Shortly after the Oscars, when the winner of Best Picture went to Crash, there was an uproar by those who wanted Brokeback Mountain to win. As a gay-themed picture, it doesn't broach particularly brazen ground, and perhaps that's why it resonated. For every political figure like Harvey Milk, whose murder in the 70s, sparked candlelight vigils and was a key touchstone in the gay rights movement in the United States, there are plenty of others whose relationships develop in places that are far less liberal than San Francisco. Films like Brokeback Mountain are about small towns where a conservatism still holds sway.
But these are pockets of conservative areas in a country that has been dealing with these issues since the 1960s.
What happens if an entire country has kept the subject under wraps. This is what has happened in South Korea. The subject of homosexuality was rarely raised in society, and while there were places were gay Koreans could go, the average straight Korean had no idea.
I just read an article in the New York Times on the film The King and The Clown. It seems to have similar themes to Farewell, My Concubine. This is set in historical Korea, where clowns would travel to entertain, but also to beg for money. These troupes were all-male, and it became common for clowns to establish relations between one another.
In western cultures, we're used to the idea of women having their own opinions and exerting some control. Indeed, it's fairly common for guys to ask permission of their wives to do something. In the past, a man might be more assertive, saying he made all the decisions. Since women couldn't sustain their own livelihood away from the family, they had to put up with this disparity in power. Indeed, men's libidos often hold them imprisoned to the whims of women whose interest they seek.
In eastern cultures, especially those in Southeast Asia (Japan, Korea, Taiwan, China, etc) where men often work long hours and women tend to kids, there's a sense that men understand each other far better than women, and that they hold a station in society higher than women. Hong Kong films like those directed by John Woo, filled with men in dark sunglasses, and exuding cool, are accused of homoeroticism, which I believe is due to unequal relationship of men and women in society. Still, a barrier often exists that prevent men from being open about their feelings to one another.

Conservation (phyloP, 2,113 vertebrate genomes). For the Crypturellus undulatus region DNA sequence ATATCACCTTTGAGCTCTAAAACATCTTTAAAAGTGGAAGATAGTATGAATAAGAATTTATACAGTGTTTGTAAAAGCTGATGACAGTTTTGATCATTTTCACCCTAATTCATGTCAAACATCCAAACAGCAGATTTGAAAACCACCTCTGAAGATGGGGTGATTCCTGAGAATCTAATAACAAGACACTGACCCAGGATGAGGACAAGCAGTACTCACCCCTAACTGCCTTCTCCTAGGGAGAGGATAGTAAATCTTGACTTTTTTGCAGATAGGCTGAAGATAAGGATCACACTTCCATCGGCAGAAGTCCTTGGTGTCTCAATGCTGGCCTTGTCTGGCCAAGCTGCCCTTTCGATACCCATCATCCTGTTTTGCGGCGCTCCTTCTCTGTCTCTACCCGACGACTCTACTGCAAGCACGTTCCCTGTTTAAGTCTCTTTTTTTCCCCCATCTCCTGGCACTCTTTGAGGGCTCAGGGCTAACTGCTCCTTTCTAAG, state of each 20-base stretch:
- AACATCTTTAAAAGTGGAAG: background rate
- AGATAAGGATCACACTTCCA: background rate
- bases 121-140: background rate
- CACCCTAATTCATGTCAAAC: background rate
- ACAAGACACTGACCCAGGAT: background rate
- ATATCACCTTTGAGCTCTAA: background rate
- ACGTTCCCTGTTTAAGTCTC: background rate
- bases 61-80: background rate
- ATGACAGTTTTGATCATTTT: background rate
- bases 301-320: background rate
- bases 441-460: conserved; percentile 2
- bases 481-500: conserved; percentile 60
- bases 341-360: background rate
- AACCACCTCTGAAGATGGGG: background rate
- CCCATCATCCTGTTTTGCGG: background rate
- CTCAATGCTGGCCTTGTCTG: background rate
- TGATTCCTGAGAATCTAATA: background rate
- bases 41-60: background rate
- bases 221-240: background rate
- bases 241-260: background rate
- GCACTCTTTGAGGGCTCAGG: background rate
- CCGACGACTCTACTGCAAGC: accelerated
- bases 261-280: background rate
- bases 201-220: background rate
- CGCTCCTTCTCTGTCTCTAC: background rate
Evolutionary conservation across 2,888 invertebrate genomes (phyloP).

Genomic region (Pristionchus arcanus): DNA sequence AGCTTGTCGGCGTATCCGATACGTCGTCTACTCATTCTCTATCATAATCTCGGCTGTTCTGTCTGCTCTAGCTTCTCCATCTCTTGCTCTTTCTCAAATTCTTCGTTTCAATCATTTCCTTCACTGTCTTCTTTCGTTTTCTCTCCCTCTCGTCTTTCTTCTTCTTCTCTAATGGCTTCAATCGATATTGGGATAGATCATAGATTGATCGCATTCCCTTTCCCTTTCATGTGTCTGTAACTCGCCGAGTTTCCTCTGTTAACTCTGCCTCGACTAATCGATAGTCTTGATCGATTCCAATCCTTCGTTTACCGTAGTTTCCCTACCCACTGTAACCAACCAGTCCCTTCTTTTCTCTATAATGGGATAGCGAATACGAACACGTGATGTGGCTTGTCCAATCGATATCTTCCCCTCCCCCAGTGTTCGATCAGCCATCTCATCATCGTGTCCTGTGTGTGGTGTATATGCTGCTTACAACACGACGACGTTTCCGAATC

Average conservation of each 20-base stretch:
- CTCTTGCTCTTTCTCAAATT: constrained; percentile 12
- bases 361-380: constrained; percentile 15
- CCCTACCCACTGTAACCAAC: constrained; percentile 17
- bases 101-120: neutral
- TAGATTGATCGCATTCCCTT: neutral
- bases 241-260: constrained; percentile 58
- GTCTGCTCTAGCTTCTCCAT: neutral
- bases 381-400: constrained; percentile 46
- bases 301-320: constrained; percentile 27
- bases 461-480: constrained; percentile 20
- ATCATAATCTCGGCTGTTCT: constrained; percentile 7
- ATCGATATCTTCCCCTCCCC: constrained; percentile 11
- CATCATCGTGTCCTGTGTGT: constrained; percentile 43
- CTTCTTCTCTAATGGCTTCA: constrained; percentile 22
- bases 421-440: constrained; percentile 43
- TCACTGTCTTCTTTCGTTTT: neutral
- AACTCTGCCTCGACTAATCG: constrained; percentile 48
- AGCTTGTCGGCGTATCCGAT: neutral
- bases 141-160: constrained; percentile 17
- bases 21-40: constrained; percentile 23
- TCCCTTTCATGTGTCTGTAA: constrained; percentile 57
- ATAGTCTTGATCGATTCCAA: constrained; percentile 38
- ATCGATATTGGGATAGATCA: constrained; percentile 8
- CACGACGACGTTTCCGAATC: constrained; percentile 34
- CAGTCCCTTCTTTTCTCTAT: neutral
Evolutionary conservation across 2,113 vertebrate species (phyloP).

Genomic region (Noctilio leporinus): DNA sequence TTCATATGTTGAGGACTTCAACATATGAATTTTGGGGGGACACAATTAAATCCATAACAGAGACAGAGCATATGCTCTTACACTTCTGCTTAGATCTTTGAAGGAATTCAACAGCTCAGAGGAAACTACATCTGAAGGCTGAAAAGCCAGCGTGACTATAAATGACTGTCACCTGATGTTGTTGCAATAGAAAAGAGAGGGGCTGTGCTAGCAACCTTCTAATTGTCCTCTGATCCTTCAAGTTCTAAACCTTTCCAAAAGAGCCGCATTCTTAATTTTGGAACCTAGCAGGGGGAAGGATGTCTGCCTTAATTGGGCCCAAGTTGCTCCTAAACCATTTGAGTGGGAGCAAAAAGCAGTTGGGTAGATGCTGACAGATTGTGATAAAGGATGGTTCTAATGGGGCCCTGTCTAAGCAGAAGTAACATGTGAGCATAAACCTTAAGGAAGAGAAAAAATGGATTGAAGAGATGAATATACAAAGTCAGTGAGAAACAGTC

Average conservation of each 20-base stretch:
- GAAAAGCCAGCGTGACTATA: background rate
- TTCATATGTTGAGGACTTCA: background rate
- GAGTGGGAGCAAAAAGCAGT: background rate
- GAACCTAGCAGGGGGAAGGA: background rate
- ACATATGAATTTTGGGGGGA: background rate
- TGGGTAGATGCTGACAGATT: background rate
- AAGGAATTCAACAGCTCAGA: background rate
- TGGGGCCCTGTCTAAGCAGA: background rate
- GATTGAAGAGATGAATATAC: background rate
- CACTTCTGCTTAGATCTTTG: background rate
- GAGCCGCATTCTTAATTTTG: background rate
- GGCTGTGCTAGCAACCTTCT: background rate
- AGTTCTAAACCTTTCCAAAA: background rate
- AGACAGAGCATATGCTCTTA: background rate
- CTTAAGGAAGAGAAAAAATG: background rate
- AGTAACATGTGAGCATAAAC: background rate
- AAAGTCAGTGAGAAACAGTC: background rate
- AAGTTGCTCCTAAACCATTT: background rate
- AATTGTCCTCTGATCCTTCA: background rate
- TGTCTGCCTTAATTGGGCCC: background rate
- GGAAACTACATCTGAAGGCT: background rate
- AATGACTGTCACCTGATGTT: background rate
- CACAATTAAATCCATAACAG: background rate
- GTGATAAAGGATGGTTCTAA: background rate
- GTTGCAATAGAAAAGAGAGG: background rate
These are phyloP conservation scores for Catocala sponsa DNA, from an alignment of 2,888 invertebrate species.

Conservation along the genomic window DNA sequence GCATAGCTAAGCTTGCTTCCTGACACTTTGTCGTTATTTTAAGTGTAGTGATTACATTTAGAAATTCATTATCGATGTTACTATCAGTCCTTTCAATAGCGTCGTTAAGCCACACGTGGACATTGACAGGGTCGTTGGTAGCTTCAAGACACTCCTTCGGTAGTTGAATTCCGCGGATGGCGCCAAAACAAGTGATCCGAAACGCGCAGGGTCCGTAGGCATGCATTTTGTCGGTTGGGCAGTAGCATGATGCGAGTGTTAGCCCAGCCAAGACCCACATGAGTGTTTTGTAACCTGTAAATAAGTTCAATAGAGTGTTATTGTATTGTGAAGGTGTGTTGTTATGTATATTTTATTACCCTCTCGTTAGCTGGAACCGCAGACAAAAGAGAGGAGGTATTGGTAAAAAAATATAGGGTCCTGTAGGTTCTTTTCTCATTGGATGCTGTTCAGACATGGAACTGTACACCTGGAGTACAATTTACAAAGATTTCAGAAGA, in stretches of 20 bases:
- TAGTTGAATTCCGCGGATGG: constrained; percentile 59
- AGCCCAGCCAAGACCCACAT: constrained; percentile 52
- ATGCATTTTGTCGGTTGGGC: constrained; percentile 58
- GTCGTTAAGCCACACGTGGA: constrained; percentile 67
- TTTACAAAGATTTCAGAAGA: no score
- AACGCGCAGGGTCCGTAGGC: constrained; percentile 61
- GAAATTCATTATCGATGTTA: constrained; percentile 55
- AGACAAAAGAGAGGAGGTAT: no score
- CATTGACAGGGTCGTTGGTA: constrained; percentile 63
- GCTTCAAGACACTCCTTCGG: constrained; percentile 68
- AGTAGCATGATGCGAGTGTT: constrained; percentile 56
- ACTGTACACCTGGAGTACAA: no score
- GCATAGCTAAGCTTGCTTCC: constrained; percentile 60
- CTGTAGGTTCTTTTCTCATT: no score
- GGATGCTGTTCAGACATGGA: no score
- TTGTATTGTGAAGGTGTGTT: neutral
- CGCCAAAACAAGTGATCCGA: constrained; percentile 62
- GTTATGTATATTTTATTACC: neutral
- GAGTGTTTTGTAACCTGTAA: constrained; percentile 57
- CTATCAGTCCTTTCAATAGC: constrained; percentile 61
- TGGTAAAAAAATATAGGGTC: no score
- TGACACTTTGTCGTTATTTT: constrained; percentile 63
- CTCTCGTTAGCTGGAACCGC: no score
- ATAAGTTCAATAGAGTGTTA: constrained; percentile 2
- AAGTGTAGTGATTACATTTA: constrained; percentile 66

King and The Clown has become a wildly successful hit in Korea where an estimated 1 in 4 people have seen this film. The story is about two clowns, one masculine-acting, one feminine-acting who eventually catch eye of the king, who falls for the feminine-acting clown, and the jealousy that this causes.
The topic of homosexuality has rarely been raised, the article goes, until an actor came out a few years ago. He was fired from the show he was on. But due to the unexpected success of this film, which has generated a fair bit of conversation, much as Brokeback Mountain generated conversation.
The conversation should be of different kinds though. Brokeback Mountain has been used by some to mean straight guys experimenting with homosexuality, which is something that straight guys tend to joke about, in any case. It brings into the question the fluidity of sexuality. If it can happen to the traditionally macho cowboy (although technically, they're shepherds, since they herd sheep), then could it happen to couch potatoes?
I suspect that the kinds of conversations being discussed in Korea are the kinds that existed thirty or forty years ago in the United States, except since the rest of the world has already dealt with this, Koreans can, in principle, see these issues even if they watch Asian films. Ang Lee, the director of Brokeback Mountain, started his film career with The Wedding Banquet about a Taiwanese American living in the US who has a boyfriend. His parents want to arrange a marriage for him since he's single. This film is over ten years old. Heck, go to Farewell, My Concubine which even has a similar historical setting. Or check out the recent Tropical Malady by Apichatpong Weerasethakul which takes a modest gay relationship and surrounds it with mythic overtones.
As South Koreans grapple with this issue, it will be interesting to see how South Korean women respond to this. Brokeback Mountain has something to say beyond repressed relationships. It is a film about the growing power of women and men who are seeking ways to deal with a changing society. (Both wives are important breadwinners in their families, and in the case of Jack Twist, his wife runs her dad's company, while he's the show pony).
Despite the differences in the film's audience, both have raised issues that their respective societies are still dealing with, and while I doubt these issues will ever completely disappear, it may, one hope, become less important over time, as people find it as natural as one's hair color, even if there's more to it than that.
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